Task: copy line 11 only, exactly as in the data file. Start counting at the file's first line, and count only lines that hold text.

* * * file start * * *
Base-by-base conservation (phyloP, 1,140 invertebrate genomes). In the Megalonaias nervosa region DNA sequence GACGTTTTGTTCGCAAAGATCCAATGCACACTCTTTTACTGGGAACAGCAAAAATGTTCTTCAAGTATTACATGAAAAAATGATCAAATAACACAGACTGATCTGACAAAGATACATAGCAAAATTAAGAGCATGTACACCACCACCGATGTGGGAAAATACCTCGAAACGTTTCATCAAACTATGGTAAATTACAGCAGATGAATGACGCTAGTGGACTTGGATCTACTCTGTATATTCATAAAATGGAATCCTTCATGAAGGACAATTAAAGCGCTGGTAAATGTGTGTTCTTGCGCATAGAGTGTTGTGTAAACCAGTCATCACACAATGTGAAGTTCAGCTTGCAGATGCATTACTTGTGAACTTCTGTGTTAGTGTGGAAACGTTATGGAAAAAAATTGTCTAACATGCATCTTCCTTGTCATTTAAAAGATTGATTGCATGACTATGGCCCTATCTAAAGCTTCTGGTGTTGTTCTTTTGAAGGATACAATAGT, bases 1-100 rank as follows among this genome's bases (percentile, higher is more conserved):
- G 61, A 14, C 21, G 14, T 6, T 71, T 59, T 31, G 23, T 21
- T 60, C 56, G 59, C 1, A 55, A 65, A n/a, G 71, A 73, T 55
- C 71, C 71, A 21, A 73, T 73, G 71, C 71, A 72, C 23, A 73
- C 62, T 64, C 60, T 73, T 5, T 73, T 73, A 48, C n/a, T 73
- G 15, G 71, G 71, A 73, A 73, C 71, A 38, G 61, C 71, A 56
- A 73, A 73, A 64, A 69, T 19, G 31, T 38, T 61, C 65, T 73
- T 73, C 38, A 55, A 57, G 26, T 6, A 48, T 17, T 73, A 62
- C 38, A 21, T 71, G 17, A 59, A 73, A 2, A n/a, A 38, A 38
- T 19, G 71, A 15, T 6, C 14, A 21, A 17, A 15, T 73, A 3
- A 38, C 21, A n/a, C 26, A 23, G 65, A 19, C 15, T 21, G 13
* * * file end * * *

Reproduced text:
- A 38, C 21, A n/a, C 26, A 23, G 65, A 19, C 15, T 21, G 13